Breezer Uptown 8 ride (same frame as all our Town bikes): With medium-diameter aluminum tubing, 1.5-inch tires and Ø1-inch steering tube and tapered curved-blade forks, the ride is compliant, yet plenty stiff for a good sprint. The ride is important to me–I ride one.
Fusion: Deep draw seat tube and down tube, 1-3/8-inch tires and Ø1-1/8-inch steering tube with straight-blade fork. (I was considering leaving out further comment here, not being keen on a harsh critique, but on the other hand it’s important to let you know. Todd, all my experience points to this being a dreadful design, one that would most surely give a harsh ride.)

Breezer, Shimano Premium Nexus 8 hub (signified by red line around rear hub
shell): The Premium hub is 10 ounces lighter. It also has low-friction bearings in it.
Fusion, Shimano Standard Nexus 8 hub.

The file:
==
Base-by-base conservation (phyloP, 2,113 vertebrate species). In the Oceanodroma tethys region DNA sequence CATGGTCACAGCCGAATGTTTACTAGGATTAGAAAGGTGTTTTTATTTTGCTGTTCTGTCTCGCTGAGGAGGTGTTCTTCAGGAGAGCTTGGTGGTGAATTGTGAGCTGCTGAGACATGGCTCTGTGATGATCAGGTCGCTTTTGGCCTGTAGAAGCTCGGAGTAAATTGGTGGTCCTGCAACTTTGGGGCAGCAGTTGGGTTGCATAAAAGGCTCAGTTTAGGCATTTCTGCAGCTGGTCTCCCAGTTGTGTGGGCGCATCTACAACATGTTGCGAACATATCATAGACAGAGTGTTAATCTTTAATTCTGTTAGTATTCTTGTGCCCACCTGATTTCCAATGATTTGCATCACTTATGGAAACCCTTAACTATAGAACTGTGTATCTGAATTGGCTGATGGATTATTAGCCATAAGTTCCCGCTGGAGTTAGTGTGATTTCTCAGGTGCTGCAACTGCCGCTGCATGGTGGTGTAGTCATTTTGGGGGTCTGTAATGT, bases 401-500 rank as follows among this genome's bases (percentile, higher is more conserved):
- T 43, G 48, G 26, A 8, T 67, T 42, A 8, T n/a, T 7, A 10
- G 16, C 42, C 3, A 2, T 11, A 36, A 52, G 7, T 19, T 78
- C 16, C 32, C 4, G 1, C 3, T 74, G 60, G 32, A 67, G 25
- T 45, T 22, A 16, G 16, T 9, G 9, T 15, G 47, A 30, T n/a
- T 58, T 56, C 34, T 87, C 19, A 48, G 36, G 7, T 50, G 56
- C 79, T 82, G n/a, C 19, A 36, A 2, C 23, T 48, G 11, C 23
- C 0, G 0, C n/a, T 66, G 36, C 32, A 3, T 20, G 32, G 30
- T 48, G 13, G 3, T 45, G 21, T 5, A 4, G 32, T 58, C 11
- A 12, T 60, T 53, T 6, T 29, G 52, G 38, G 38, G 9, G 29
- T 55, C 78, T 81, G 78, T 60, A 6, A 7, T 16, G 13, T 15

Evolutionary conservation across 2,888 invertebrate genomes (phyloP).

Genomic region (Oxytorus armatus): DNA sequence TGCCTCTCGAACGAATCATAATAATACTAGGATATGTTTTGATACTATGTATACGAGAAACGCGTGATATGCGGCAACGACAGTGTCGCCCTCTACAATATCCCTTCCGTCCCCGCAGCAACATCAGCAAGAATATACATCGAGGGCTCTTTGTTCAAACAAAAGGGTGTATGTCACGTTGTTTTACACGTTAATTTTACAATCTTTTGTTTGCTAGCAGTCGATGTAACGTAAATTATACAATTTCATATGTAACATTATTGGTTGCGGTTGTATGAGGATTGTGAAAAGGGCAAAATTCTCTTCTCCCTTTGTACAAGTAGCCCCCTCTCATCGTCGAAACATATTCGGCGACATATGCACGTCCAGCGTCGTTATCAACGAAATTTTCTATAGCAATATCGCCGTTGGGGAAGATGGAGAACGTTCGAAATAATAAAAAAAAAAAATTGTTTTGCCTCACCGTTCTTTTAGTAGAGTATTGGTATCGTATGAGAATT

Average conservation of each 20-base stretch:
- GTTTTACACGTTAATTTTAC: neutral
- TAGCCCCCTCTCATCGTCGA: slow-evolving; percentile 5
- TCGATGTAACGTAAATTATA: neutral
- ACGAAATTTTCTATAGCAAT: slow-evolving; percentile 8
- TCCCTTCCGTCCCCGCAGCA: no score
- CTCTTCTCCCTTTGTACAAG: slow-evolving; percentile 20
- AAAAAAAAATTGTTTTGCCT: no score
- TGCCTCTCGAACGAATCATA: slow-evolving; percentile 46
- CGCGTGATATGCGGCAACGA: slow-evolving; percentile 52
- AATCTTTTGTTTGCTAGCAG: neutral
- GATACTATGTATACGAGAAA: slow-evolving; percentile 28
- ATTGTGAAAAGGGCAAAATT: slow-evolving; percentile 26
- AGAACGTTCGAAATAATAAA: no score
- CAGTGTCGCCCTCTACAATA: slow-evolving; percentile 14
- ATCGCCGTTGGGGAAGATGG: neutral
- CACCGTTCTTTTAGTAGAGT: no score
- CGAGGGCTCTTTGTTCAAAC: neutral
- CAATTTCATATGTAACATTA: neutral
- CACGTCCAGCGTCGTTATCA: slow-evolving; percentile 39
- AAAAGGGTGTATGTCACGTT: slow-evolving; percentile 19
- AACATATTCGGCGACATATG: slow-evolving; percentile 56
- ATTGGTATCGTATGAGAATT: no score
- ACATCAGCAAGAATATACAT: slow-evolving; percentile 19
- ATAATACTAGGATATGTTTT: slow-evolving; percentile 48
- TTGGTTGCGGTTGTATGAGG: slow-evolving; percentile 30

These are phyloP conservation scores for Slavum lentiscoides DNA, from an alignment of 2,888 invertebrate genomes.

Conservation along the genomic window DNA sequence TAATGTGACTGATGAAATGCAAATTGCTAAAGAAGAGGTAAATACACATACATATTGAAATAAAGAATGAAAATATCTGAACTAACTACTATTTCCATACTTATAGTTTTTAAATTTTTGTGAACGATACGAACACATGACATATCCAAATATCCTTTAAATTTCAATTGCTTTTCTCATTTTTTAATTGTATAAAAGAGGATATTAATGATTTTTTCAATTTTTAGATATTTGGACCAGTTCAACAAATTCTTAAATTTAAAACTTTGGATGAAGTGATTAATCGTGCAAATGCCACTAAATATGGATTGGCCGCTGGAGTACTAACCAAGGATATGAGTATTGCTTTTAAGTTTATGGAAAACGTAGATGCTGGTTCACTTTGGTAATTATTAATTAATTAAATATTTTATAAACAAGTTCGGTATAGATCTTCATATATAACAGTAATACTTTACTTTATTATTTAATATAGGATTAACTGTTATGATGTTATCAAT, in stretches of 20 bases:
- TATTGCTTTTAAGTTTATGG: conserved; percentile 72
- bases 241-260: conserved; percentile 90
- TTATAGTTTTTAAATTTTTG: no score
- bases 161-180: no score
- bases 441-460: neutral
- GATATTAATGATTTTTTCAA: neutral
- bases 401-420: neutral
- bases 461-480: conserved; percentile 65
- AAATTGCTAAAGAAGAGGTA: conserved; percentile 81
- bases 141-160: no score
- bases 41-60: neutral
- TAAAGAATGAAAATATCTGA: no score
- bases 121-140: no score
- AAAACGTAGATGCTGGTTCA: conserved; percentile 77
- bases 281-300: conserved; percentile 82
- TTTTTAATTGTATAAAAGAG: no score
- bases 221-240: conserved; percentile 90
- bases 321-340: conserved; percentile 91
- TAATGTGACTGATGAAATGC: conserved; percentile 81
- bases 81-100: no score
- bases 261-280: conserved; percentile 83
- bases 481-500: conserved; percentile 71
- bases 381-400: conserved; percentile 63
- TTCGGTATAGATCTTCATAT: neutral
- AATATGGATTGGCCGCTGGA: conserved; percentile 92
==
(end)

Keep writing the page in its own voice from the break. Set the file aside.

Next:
Breezer has Standlight feature,
so lights stay lit when you stop at a signal. No batteries to fuss with or throw away. And there is the Senso safety feature, so the lights come on automatically at dusk or whenever it is darker (dark clouds, underpasses, etc.)
Fusion: Requires batteries for that feature.

Breezer tail light: Protected by the rack Fusion tail light: Exposed. Also, attach a BOB trailer and after one harsh road transition the light might get scraped off.

Breezer, chainguard: The real deal
Fusion: Chainring guard only

Breezer, gearing: Plenty of room to customize gearing useful to most people.
Fusion, gearing: The 46×21 gearing leaves little room for a lower gear (23T is the biggest cog available).

Breezer, rear carrier: 14-inches long makes it a real useful rack. Includes spring clip.
Fusion, rear carrier: 12-inches

Breezer comes with a lock that can be very convenient for quick stops at stores, etc. For higher security situations, it means one less lock to hassle with.